The statewide Health and Public Policy Committee developed an Annual Legislative Report Card which was sent to every state legislator and the Governor. It was also released to the national press with the help of the ACP-ASIM Washington office at the time of the Sacramento Leadership Day on February 6-7, 2001. The latter was attended by members of the HPPC of each California region (Drs. Stephen Colucci, Gebré Gobezie, Ron Miller and Jeremiah Tilles from Region II) as well as the Governors (Melvyn Sterling) and Board of Directors (Douglas Hegstad). Presentations were made and queries answered by Joy Higa of the Department of Managed Health Care; Richard Figueroa, health advisor to Governor Gray Davis; Senator Deborah Ortiz, Chair of the California Senate Committee on Health; Scott Bain of the Assembly Committee on Health; Elizabeth Prewitt from the Washington office of ACP-ASIM; and Joan Hall (legislative consultant). Each of the attending members discussed the Annual Legislative Report Card in an individual meeting with their own senator and assemblyperson during the afternoon of February 7, 2001. The Report Card was also well received and generated many favorable comments when presented in March to the national networking meeting for the HPPC's from every state at the Annual Session in Atlanta. It should be noted that a large contingent of Southern California Region II members attended the Annual Session which had an exceptionally rich scientific program this year.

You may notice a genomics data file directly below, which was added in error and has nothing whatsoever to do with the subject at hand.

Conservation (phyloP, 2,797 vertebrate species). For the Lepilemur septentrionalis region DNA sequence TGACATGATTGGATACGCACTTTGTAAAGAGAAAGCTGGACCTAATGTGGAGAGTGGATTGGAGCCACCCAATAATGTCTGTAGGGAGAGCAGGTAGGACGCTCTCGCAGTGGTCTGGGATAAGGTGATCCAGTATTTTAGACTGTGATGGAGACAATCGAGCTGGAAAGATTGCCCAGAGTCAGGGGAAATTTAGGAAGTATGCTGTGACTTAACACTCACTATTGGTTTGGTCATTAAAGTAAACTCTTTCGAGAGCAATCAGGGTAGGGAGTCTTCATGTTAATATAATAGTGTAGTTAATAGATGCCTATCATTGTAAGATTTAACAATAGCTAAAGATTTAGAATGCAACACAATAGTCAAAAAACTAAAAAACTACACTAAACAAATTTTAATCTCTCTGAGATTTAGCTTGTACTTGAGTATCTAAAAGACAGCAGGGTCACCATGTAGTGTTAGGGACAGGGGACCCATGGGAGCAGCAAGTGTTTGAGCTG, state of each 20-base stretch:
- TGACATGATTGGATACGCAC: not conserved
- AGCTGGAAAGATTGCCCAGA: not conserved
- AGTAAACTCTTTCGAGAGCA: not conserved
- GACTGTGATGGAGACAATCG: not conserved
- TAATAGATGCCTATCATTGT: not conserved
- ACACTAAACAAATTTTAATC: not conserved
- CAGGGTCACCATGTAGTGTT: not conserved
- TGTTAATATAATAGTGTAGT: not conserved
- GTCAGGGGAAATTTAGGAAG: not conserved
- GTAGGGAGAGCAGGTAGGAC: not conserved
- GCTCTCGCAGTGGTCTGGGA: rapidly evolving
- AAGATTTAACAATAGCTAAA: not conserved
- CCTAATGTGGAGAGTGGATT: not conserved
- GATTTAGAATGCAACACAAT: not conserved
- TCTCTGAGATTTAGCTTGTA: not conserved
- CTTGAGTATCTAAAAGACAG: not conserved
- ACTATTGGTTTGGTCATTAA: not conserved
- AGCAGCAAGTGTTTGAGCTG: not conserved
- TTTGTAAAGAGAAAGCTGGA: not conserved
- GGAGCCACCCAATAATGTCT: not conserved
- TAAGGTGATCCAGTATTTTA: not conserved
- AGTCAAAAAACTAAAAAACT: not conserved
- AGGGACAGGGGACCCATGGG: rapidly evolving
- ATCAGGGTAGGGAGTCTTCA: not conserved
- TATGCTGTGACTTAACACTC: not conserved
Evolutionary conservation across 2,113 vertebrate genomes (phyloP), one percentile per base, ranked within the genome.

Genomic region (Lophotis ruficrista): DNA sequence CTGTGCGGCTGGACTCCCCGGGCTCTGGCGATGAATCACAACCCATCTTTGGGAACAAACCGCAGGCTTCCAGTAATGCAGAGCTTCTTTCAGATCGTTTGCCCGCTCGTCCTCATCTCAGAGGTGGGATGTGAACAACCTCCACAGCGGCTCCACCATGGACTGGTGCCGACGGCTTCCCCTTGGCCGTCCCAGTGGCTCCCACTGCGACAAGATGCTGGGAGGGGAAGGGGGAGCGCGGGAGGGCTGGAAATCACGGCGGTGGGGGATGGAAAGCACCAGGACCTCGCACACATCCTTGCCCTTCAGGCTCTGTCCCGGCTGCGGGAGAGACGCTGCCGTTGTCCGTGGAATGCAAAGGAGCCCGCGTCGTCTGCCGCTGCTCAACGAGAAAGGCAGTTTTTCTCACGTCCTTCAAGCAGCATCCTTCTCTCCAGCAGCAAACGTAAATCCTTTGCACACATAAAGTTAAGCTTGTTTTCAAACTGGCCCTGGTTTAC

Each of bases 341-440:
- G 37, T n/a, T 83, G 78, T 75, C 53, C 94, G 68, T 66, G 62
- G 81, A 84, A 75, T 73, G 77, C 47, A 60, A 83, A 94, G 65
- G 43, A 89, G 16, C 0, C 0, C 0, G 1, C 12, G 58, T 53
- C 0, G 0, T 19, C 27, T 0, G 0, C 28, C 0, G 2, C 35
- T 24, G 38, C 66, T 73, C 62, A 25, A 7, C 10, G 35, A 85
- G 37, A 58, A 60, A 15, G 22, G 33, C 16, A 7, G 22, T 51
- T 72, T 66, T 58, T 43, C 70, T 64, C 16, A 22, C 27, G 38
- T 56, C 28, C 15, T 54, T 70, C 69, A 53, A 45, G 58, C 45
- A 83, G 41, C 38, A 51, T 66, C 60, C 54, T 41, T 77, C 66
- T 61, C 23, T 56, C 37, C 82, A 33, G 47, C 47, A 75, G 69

Joan Hall, the legislative consultant to the statewide HPPC, keeps a close eye on both the state government and the CMA and periodically sends us her Legislative Updates (note the latest is on the ACP-ASIM California Chapter web page at http://www.acponline.org/chapters/ca/ and in the statewide newsletter.) Gary Stewart is a member of the ACP-ASIM delegation to the Specialty Delegation of the CMA. This year the ACP-ASIM delegates again attended a briefing session by Joan Hall at the onset of the CMA Annual Session in Reno. They then shepherded two ACP-ASIM resolutions through the Specialty Delegation and the House of Delegates where both were approved. The resolutions would require favorable amendment of the elder abuse law and disclosure of fee schedules by managed care organizations. Frank Straus from Southern California Region I was elected secretary of the Specialty Delegation and our own Gary Stewart was appointed Delegate at Large to the Executive Committee. Darin Latimore from the Northern California Region became a member of the Council on Legislation and Mel Sterling was asked to join the Council on Scientific Affairs.

This year Washington Leadership Day was held May 8-9, 2001. A group of 12 delegates including Melvyn Sterling, Doug Hegstad, and Jeremiah G. Tilles made a whirlwind trip in which they attended presentations by Stuart Rottenberg, Senator William First, and Congresswoman Shelley Berkley. They then met with 50 of the California congresspersons or staff and the two California Senators to give the internists' perspective on reducing Medicare hassles (MERFA), access to care (REACH Act), the Bipartisan Patient Protection Act, and patient safety.

Associates and Students Corner

"The Associates and Students are the future of the College and Our Profession"

University of California, Irvine (UCI) Report

By Alpesh Amin, MD, MBA

Internal Medicine Interest Group at University of California, Irvine

It has been a very exciting and dynamic year for our Internal Medicine Interest Group (IMIG) which had 3 group activities this past academic year. These meetings were coordinated by the IMIG student President Lianne Wener (senior med student at UCI) and Alpesh Amin, MD (IMIG faculty advisor) and were attended by 20-30 medical students from UCI.

The first two IMIG meeting were about careers in Internal Medicine. Our first meeting was in October, 2000 and focused on Primary Care and Hospitalist Medicine with a panel of physicians that included: